Micah Nazarino, Sarah Hemmett, Andrea Loutsis, and Kimber-Lee Hoeye, when signing up for “Deputation”, a program that sends college students to serve in different countries, did not expect to end up in Lithuania, a country they have never been to. Serving at LCC International University by helping out with Summer camps and Summer Language Institute is the team’s purpose. They have been enjoying all the new experiences and being a part of LCC community even for just two months.
Could you tell us how you ended up at LCC, serving in different ways?
Andrea: All of us go to a college ministry together, which is like a church, but rather it is a youth group. There is this thing on Tuesday nights called the “Inn” and it is hosted at the University Presbyterian Church.
Micah: There is a trip called "Deputation" which happens for two months during the summer, and college students have an opportunity to go and serve somewhere. You have to sign up for the trip and then you are paired with a team, and later you are sent to the place that have been chosen for your team. Before we came to LCC, we found out about it from Valerie Giesbrecht, who has been coming to SLI for the last six years or so. Valerie also goes to our church and this is how she shared the contacts to LCC, so we have also been talking to Gretchen Ketner, SLI’s director, prior to our trip here.
Kimber-Lee: We did not know where we are going until February. We had no clue what were the destinations, so all we had left to do was to pray and wait. And we are not the only team who went to serve to other countries. There is one team serving in India, one in Rwanda, and one in South America. Each team gets to do something different, ranging from teaching to sharing more about sanitation. The team in India is actually helping out a non-profit organization Rescue Pink that empowers women to become business leaders and engineers.
Once you were placed in a team to go to Lithuania, have you heard anything about this place before?
Micah: If you would have asked me what Lithuania is, I would have probably said that it is a country and that was the extent of my knowledge about it. When we have finally arrived, it was easy for me to adjust, since I was in Europe last summer visiting some of the exchange students that were in the U.S. The biggest adjustment for me was learning Lithuanian names. It is extremely hard to remember them and even to pronounce them. However, I am trying my best.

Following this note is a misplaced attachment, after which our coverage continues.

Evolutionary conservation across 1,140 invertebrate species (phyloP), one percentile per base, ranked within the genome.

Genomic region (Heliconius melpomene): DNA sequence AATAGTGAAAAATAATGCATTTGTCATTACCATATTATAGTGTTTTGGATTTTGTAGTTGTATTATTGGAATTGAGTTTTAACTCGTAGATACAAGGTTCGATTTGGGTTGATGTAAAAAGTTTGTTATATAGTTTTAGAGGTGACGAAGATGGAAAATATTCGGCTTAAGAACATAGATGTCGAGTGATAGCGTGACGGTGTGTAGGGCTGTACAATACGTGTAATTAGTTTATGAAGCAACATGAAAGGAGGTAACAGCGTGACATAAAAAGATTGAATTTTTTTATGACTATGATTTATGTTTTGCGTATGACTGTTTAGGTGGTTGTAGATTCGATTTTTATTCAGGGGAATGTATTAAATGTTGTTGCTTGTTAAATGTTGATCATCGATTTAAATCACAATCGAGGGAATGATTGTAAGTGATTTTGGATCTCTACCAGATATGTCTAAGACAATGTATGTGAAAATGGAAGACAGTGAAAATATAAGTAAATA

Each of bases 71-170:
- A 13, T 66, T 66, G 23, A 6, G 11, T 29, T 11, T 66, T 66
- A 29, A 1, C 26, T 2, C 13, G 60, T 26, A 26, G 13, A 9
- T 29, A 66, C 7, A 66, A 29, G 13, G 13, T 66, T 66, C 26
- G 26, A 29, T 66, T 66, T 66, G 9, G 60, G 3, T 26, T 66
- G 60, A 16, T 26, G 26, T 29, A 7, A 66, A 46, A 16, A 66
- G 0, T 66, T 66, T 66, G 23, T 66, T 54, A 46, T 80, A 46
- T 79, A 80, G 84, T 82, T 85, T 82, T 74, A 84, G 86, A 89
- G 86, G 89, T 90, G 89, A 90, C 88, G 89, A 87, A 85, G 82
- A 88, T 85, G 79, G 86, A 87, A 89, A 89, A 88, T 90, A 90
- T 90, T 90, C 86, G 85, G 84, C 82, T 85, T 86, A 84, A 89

In order to come to Lithuania, you also did a fundraiser for your group. Could you share a bit more about this?
Micah: Every team that goes on "Deputation" does fundraising. We did different things, for example we would work for our families or friends and we would spend the whole day working. Fundraising is an amazing way for the church to support those who go to other countries and serve there. You feel blessed when people believe in you enough to help you do this. We also have a Facebook group where we post updates about our stay here at LCC, so people who support us and who pray for us can have a chance to experience what we have here even a little bit.
Part of your service here was participating with the Kids and Teens camp. How has it been for you?
Sarah: Honestly, I was nervous about coming to Lithuania because I did not know how much of the English language the kids or even teens would now. However, with the kids it has been amazing. They know way more English than I expected them to, and they are here having fun with us. When they do not understand something, they always have a friend that would translate into Lithuanian or Russian what we are talking about. I also think it is cool that in this camp you are supposed to speak only English, and this makes life a bit easier for us, since we do not know Russian or Lithuanian. Communicating in English all the time is really beneficial for kids since it really pushes them to start speaking, and we have seen some progress. They really try and use their English skills as much as they can.
Kimber-Lee: As for me, I definitely learn more about being patient. Sometimes kids will try to teach me some Russian or Lithuanian words, and when I cannot pronounce them correctly, it is the funniest thing for them. I believe this helped me in terms of connecting with kids, since they see that I am open to learn their language, even though it involved a lot of hand gesturing to try and understand each other.
What do you hope to get out of your time here in Lithuania by being involved in all the various activities?
Micah: I am really passionate about answering the question “how do I love my neighbor better?” I think that is what I want my life to be based around. I would love to learn what it is like to love people that are not just from the culture that I grew up in. I think there are different places to learn how people accept others around them, and this experience might later be useful for me when I get back to the U.S.
What is your overall impression of LCC?
Andrea: I think all of us are having a really good time. Being with the kids camp and other activities, is exactly why we are here. I am excited to see what else is coming our way with SLI.
Kimber-Lee: I have also talked with my roommate in the dorm, who shared that at LCC you get a lot of Study Abroad students, so you are used to having Americans on campus. So far, for all of us it has been an amazing experience. I would also love to add that the LCC students we met here are really cool. Those who are at the reception in the dorms and at DeFehr, have been extremely welcoming, helpful, and nice.